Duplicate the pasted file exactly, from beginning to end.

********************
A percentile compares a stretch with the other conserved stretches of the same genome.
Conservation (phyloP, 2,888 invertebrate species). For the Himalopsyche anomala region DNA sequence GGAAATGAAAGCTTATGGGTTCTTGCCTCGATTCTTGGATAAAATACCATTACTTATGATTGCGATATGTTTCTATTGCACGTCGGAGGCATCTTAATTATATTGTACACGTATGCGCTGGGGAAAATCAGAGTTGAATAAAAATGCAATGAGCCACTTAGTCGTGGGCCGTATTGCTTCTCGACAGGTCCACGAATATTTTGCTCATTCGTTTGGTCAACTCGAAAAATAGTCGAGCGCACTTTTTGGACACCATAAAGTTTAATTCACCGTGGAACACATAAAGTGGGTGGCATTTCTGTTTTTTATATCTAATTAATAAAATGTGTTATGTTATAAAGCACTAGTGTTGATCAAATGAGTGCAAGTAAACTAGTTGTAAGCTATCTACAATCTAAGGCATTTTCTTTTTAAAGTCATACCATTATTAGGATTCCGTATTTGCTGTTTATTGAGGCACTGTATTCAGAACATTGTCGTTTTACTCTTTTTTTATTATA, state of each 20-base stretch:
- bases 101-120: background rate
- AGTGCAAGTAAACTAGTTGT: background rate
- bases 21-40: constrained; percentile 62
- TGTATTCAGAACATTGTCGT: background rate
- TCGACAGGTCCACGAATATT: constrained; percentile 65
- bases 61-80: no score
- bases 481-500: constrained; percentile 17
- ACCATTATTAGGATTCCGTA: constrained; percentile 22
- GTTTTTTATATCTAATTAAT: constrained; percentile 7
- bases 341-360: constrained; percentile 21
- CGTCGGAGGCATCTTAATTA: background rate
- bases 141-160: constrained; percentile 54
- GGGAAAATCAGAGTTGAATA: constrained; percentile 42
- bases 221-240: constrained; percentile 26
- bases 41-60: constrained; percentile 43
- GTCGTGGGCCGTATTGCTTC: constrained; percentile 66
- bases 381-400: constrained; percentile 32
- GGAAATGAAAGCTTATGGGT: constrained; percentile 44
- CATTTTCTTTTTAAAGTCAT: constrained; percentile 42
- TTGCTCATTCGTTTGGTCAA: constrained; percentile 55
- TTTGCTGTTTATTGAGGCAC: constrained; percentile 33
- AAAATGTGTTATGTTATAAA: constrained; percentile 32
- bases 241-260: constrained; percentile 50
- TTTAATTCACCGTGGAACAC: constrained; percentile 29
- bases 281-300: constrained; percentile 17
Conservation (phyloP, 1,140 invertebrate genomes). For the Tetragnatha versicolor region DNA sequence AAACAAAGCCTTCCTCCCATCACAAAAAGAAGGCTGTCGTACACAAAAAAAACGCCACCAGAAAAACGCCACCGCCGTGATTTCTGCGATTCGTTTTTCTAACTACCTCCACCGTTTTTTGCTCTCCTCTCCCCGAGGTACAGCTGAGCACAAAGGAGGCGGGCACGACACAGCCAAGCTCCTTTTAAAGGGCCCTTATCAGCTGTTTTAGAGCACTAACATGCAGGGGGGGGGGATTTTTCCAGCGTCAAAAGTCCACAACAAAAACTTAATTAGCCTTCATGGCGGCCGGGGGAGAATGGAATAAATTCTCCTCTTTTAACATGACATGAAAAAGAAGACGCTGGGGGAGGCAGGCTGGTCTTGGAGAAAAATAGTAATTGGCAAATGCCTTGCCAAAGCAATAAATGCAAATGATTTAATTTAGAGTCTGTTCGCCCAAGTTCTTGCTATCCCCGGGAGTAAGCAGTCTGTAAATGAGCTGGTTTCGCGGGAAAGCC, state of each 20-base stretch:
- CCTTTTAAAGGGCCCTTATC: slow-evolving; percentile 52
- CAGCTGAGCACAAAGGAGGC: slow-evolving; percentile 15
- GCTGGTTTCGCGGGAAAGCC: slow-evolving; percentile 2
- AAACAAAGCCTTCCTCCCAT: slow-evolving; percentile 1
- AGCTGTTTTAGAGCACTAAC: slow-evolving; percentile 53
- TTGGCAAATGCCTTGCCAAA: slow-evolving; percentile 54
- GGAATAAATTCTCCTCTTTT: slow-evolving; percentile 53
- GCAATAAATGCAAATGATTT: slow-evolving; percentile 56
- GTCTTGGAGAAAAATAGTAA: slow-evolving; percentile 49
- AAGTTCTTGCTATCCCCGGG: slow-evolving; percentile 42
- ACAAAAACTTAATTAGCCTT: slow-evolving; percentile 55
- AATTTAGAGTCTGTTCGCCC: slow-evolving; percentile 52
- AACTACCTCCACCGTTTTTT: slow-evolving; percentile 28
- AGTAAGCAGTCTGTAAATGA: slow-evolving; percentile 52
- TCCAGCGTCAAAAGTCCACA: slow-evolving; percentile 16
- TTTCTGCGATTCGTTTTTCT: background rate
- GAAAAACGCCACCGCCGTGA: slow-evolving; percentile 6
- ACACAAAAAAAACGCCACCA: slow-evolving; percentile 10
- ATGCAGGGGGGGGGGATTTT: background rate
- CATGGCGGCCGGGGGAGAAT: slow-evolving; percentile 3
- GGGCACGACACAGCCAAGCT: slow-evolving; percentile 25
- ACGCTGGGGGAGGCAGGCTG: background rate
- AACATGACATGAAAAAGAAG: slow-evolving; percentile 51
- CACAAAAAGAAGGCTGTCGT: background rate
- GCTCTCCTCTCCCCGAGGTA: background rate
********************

A percentile compares a stretch with the other conserved stretches of the same genome.
Conservation (phyloP, 2,888 invertebrate species). For the Himalopsyche anomala region DNA sequence GGAAATGAAAGCTTATGGGTTCTTGCCTCGATTCTTGGATAAAATACCATTACTTATGATTGCGATATGTTTCTATTGCACGTCGGAGGCATCTTAATTATATTGTACACGTATGCGCTGGGGAAAATCAGAGTTGAATAAAAATGCAATGAGCCACTTAGTCGTGGGCCGTATTGCTTCTCGACAGGTCCACGAATATTTTGCTCATTCGTTTGGTCAACTCGAAAAATAGTCGAGCGCACTTTTTGGACACCATAAAGTTTAATTCACCGTGGAACACATAAAGTGGGTGGCATTTCTGTTTTTTATATCTAATTAATAAAATGTGTTATGTTATAAAGCACTAGTGTTGATCAAATGAGTGCAAGTAAACTAGTTGTAAGCTATCTACAATCTAAGGCATTTTCTTTTTAAAGTCATACCATTATTAGGATTCCGTATTTGCTGTTTATTGAGGCACTGTATTCAGAACATTGTCGTTTTACTCTTTTTTTATTATA, state of each 20-base stretch:
- bases 101-120: background rate
- AGTGCAAGTAAACTAGTTGT: background rate
- bases 21-40: constrained; percentile 62
- TGTATTCAGAACATTGTCGT: background rate
- TCGACAGGTCCACGAATATT: constrained; percentile 65
- bases 61-80: no score
- bases 481-500: constrained; percentile 17
- ACCATTATTAGGATTCCGTA: constrained; percentile 22
- GTTTTTTATATCTAATTAAT: constrained; percentile 7
- bases 341-360: constrained; percentile 21
- CGTCGGAGGCATCTTAATTA: background rate
- bases 141-160: constrained; percentile 54
- GGGAAAATCAGAGTTGAATA: constrained; percentile 42
- bases 221-240: constrained; percentile 26
- bases 41-60: constrained; percentile 43
- GTCGTGGGCCGTATTGCTTC: constrained; percentile 66
- bases 381-400: constrained; percentile 32
- GGAAATGAAAGCTTATGGGT: constrained; percentile 44
- CATTTTCTTTTTAAAGTCAT: constrained; percentile 42
- TTGCTCATTCGTTTGGTCAA: constrained; percentile 55
- TTTGCTGTTTATTGAGGCAC: constrained; percentile 33
- AAAATGTGTTATGTTATAAA: constrained; percentile 32
- bases 241-260: constrained; percentile 50
- TTTAATTCACCGTGGAACAC: constrained; percentile 29
- bases 281-300: constrained; percentile 17
Conservation (phyloP, 1,140 invertebrate genomes). For the Tetragnatha versicolor region DNA sequence AAACAAAGCCTTCCTCCCATCACAAAAAGAAGGCTGTCGTACACAAAAAAAACGCCACCAGAAAAACGCCACCGCCGTGATTTCTGCGATTCGTTTTTCTAACTACCTCCACCGTTTTTTGCTCTCCTCTCCCCGAGGTACAGCTGAGCACAAAGGAGGCGGGCACGACACAGCCAAGCTCCTTTTAAAGGGCCCTTATCAGCTGTTTTAGAGCACTAACATGCAGGGGGGGGGGATTTTTCCAGCGTCAAAAGTCCACAACAAAAACTTAATTAGCCTTCATGGCGGCCGGGGGAGAATGGAATAAATTCTCCTCTTTTAACATGACATGAAAAAGAAGACGCTGGGGGAGGCAGGCTGGTCTTGGAGAAAAATAGTAATTGGCAAATGCCTTGCCAAAGCAATAAATGCAAATGATTTAATTTAGAGTCTGTTCGCCCAAGTTCTTGCTATCCCCGGGAGTAAGCAGTCTGTAAATGAGCTGGTTTCGCGGGAAAGCC, state of each 20-base stretch:
- CCTTTTAAAGGGCCCTTATC: slow-evolving; percentile 52
- CAGCTGAGCACAAAGGAGGC: slow-evolving; percentile 15
- GCTGGTTTCGCGGGAAAGCC: slow-evolving; percentile 2
- AAACAAAGCCTTCCTCCCAT: slow-evolving; percentile 1
- AGCTGTTTTAGAGCACTAAC: slow-evolving; percentile 53
- TTGGCAAATGCCTTGCCAAA: slow-evolving; percentile 54
- GGAATAAATTCTCCTCTTTT: slow-evolving; percentile 53
- GCAATAAATGCAAATGATTT: slow-evolving; percentile 56
- GTCTTGGAGAAAAATAGTAA: slow-evolving; percentile 49
- AAGTTCTTGCTATCCCCGGG: slow-evolving; percentile 42
- ACAAAAACTTAATTAGCCTT: slow-evolving; percentile 55
- AATTTAGAGTCTGTTCGCCC: slow-evolving; percentile 52
- AACTACCTCCACCGTTTTTT: slow-evolving; percentile 28
- AGTAAGCAGTCTGTAAATGA: slow-evolving; percentile 52
- TCCAGCGTCAAAAGTCCACA: slow-evolving; percentile 16
- TTTCTGCGATTCGTTTTTCT: background rate
- GAAAAACGCCACCGCCGTGA: slow-evolving; percentile 6
- ACACAAAAAAAACGCCACCA: slow-evolving; percentile 10
- ATGCAGGGGGGGGGGATTTT: background rate
- CATGGCGGCCGGGGGAGAAT: slow-evolving; percentile 3
- GGGCACGACACAGCCAAGCT: slow-evolving; percentile 25
- ACGCTGGGGGAGGCAGGCTG: background rate
- AACATGACATGAAAAAGAAG: slow-evolving; percentile 51
- CACAAAAAGAAGGCTGTCGT: background rate
- GCTCTCCTCTCCCCGAGGTA: background rate